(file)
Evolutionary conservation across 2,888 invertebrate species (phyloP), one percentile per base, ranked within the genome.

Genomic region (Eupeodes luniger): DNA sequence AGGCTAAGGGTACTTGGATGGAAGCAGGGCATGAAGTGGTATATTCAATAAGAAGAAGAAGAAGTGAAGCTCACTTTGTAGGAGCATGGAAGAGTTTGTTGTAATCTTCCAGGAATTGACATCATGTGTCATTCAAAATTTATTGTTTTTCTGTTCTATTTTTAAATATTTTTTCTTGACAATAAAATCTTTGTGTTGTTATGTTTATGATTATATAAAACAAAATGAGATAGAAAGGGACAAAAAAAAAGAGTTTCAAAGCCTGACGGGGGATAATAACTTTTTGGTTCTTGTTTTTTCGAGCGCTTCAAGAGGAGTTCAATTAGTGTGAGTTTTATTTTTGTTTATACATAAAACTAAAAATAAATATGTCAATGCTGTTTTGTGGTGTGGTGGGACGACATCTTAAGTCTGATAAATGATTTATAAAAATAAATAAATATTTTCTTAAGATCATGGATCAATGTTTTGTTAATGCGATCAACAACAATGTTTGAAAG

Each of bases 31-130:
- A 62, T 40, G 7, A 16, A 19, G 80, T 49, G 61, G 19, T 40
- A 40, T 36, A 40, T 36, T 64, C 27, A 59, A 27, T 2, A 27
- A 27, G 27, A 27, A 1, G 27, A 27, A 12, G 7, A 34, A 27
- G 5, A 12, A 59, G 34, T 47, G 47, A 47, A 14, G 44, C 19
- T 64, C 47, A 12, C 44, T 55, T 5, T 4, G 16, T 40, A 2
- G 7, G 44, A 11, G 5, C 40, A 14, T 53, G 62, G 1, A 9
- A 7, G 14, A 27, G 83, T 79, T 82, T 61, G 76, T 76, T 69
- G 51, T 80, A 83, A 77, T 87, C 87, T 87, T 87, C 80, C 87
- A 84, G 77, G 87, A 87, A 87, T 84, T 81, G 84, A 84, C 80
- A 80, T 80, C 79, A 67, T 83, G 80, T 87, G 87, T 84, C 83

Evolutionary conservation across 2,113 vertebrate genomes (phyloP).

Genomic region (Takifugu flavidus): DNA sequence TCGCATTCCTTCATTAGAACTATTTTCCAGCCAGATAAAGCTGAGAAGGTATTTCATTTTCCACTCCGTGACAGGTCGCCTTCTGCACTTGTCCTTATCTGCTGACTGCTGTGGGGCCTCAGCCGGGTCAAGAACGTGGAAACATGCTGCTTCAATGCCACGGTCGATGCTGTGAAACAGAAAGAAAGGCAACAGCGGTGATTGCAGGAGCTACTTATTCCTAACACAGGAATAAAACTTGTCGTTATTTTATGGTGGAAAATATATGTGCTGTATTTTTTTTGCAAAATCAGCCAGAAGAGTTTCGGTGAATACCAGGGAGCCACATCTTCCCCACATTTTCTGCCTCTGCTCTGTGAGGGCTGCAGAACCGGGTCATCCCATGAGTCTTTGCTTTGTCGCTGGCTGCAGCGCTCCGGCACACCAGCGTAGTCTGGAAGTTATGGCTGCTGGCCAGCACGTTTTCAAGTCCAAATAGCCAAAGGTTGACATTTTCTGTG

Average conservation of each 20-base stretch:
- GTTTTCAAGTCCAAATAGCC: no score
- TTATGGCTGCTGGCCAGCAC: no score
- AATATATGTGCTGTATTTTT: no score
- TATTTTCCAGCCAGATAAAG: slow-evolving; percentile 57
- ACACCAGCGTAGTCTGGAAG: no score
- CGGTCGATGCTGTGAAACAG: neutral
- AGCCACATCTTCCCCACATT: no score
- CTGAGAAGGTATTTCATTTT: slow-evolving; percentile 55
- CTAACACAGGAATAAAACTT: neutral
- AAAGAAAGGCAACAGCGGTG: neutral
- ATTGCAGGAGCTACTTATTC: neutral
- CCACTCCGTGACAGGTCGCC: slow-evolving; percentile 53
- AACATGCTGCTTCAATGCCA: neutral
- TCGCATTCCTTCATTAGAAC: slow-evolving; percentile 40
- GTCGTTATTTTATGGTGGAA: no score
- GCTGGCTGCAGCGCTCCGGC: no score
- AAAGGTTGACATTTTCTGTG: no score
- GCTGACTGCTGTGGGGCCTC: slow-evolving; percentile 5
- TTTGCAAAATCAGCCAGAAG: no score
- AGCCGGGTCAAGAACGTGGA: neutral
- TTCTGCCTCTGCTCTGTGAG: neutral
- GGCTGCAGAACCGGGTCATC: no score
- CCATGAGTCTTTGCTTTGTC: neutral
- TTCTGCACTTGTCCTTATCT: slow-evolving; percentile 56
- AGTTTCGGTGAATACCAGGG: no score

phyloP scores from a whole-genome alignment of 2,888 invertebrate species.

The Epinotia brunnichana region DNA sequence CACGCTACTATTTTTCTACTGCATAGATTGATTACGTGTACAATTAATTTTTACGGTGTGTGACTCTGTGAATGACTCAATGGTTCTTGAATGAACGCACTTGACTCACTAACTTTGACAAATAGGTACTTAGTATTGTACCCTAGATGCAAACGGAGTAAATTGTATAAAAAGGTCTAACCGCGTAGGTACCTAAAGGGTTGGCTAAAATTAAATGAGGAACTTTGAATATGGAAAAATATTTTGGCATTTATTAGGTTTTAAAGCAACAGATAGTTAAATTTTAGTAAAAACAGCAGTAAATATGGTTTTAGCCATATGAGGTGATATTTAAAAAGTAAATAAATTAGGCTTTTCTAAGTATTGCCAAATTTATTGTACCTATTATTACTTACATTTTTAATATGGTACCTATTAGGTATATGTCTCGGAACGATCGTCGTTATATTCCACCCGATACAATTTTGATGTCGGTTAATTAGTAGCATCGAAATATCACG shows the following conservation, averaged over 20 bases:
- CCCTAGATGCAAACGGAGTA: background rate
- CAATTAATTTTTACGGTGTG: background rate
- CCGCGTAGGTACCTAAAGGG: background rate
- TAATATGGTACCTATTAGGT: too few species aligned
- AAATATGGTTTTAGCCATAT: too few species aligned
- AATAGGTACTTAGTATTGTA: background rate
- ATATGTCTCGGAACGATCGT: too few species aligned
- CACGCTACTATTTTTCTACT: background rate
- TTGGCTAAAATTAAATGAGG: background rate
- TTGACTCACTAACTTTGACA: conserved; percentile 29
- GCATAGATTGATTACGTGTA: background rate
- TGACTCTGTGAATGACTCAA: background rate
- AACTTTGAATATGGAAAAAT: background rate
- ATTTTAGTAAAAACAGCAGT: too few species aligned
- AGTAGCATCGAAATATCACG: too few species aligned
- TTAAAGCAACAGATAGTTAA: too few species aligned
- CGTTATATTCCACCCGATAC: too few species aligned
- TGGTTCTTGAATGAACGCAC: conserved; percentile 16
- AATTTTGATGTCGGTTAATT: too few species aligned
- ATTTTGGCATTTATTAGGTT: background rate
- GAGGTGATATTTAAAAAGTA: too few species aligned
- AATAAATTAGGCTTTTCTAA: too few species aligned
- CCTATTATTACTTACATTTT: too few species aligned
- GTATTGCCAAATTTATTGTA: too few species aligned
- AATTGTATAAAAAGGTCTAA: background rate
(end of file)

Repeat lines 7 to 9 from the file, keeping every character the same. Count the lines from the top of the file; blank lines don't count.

- G 5, A 12, A 59, G 34, T 47, G 47, A 47, A 14, G 44, C 19
- T 64, C 47, A 12, C 44, T 55, T 5, T 4, G 16, T 40, A 2
- G 7, G 44, A 11, G 5, C 40, A 14, T 53, G 62, G 1, A 9